Are Liquor Companies Discounting Themselves Onto Skid Row?

If there’s one thing alcohol distillers and distributors know about it’s repititive, compulsive behavior (some might say they depend on it). And a new report suggests that Big Booze’s current addiction to discounts and coupons may end up doing long-term damage to the industry.

It was a buyer’s year for fans of alcohol, with many brand-name spirits offering deep discounts in an attempt to lure new customers. And while the reduced prices did move product — total volume of sales was up 1.4% — it did nothing to increase revenue, which remained flat at $18.7 billion.

For example, Diageo PLC, the world’s largest distiller in terms of sales, has been very aggressive in dropping the price on top-selling vodka brand Smirnoff, the net result has been a negative to the company, with net sales down 6%. And while Diageo chief Paul Walsh says they’ve gained market share and visibility with the discounts, he recently told investors that it’s unlikely they’ll be able to increase the price in coming months.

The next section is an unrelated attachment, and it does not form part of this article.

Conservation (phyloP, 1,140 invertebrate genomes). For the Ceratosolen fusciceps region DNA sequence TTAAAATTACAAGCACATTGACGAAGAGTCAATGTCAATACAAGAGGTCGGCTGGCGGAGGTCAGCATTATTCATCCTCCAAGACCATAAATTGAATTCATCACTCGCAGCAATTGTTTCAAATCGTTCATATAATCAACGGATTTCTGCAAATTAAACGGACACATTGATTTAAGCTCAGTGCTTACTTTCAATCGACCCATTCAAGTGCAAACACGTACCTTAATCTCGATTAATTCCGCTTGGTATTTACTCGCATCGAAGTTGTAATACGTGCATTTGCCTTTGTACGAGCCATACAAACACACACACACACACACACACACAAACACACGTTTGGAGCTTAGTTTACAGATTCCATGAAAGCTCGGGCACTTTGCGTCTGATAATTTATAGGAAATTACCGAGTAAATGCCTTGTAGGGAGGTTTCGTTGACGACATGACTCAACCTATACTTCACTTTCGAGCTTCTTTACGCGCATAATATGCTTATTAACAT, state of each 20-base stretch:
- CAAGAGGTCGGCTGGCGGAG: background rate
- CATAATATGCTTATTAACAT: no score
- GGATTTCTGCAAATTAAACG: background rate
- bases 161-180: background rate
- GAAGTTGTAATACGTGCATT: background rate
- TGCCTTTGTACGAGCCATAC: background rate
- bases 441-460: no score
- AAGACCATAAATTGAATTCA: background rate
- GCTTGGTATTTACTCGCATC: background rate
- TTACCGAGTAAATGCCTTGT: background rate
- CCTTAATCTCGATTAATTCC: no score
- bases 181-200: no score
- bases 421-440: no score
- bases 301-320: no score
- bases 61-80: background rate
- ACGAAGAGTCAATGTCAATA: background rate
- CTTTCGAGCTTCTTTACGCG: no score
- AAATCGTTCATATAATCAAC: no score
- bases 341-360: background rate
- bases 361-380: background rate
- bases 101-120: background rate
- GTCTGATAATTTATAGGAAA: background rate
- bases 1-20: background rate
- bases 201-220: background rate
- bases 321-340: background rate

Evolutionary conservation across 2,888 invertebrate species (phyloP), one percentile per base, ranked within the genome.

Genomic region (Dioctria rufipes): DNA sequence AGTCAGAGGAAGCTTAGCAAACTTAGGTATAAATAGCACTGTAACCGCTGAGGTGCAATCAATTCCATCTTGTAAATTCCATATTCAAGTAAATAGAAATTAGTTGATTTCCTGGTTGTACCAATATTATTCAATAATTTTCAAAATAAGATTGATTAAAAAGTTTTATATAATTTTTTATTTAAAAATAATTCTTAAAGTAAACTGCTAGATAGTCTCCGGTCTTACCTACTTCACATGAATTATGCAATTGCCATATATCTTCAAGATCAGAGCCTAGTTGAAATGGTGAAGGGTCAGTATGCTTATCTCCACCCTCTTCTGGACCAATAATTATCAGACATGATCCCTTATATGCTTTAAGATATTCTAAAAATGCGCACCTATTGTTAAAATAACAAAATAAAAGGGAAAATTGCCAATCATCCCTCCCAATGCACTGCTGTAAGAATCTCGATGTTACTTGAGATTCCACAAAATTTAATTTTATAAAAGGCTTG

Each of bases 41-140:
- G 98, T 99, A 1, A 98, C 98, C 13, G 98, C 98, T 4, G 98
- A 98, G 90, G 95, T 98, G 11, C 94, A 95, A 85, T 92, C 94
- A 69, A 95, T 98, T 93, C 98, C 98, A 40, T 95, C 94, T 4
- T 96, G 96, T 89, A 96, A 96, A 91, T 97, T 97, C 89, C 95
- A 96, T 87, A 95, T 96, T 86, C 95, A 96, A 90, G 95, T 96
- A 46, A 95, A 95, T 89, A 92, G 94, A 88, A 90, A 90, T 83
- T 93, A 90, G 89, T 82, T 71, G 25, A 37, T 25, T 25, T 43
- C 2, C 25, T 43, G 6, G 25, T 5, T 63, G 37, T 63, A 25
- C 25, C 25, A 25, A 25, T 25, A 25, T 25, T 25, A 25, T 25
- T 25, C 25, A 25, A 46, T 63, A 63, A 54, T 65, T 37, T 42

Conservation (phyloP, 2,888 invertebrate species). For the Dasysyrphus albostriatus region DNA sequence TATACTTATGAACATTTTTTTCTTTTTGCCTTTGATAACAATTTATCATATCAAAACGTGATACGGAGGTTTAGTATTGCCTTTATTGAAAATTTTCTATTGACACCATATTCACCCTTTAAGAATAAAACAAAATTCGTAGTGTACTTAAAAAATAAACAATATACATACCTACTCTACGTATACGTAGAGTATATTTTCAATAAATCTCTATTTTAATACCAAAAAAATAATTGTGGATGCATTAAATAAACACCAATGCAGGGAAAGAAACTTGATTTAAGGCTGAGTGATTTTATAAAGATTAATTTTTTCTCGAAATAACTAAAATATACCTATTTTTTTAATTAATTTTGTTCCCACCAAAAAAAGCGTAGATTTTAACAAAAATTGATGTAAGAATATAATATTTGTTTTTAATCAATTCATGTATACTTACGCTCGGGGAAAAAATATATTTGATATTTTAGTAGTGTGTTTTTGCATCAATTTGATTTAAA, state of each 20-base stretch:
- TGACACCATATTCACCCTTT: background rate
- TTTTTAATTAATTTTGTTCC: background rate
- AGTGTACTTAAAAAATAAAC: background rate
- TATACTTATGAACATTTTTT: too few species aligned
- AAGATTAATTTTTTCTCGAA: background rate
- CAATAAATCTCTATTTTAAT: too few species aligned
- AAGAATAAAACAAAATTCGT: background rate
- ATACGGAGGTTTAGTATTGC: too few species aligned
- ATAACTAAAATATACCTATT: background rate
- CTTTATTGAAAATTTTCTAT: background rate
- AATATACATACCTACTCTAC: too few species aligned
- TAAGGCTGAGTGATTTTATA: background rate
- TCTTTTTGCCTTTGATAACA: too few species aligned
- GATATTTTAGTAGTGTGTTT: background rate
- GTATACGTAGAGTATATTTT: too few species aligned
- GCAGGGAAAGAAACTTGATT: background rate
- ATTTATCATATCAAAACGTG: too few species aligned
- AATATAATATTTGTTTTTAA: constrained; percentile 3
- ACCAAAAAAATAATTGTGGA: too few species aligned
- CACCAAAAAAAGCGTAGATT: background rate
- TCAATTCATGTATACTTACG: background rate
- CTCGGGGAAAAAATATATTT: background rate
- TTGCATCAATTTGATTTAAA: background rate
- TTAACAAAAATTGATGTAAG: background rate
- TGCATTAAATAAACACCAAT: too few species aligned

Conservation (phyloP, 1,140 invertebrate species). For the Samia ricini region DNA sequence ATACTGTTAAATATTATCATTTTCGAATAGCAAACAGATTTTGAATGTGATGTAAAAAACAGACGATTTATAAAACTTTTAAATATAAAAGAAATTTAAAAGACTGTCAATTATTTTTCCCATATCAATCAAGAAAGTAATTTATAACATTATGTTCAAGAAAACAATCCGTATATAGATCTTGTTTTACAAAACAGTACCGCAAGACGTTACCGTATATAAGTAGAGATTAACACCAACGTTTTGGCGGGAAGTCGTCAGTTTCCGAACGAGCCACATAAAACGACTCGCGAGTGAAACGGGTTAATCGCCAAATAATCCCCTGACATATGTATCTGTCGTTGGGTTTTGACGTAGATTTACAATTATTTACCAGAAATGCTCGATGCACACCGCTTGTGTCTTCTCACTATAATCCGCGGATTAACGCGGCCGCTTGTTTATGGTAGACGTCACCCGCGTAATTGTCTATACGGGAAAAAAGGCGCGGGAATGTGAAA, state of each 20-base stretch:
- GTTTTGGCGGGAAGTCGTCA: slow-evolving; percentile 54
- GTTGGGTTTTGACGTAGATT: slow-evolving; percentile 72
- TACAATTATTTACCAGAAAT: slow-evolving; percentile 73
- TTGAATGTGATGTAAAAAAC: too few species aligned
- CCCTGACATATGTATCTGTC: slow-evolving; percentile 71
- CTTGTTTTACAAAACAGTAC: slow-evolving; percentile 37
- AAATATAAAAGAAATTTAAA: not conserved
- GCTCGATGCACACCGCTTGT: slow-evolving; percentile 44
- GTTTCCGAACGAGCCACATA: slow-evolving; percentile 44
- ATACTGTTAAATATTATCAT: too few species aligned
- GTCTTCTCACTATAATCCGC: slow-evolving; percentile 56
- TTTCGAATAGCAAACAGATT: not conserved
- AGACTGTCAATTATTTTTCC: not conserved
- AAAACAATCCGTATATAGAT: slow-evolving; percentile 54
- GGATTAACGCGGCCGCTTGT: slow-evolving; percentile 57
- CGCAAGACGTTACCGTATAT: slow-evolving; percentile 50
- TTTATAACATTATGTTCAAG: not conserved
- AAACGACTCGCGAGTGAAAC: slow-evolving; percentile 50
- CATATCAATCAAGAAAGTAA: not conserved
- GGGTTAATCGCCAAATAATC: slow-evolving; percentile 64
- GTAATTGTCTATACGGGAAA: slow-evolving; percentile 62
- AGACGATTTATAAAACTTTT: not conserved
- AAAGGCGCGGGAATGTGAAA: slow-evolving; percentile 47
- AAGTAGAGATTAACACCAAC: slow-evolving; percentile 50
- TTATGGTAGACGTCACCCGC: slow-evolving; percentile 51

“The major suppliers have conditioned the consumers and retailers that there is going to be major deals,” opines John McDonnell, COO of Patron Spirits International, whose top-shelf Patron tequilas did not drop prices.

The question remains — When prices do eventually go back up, will people still stick to the brands that lured them in with discounts? Or will they simply go for lower priced alternatives?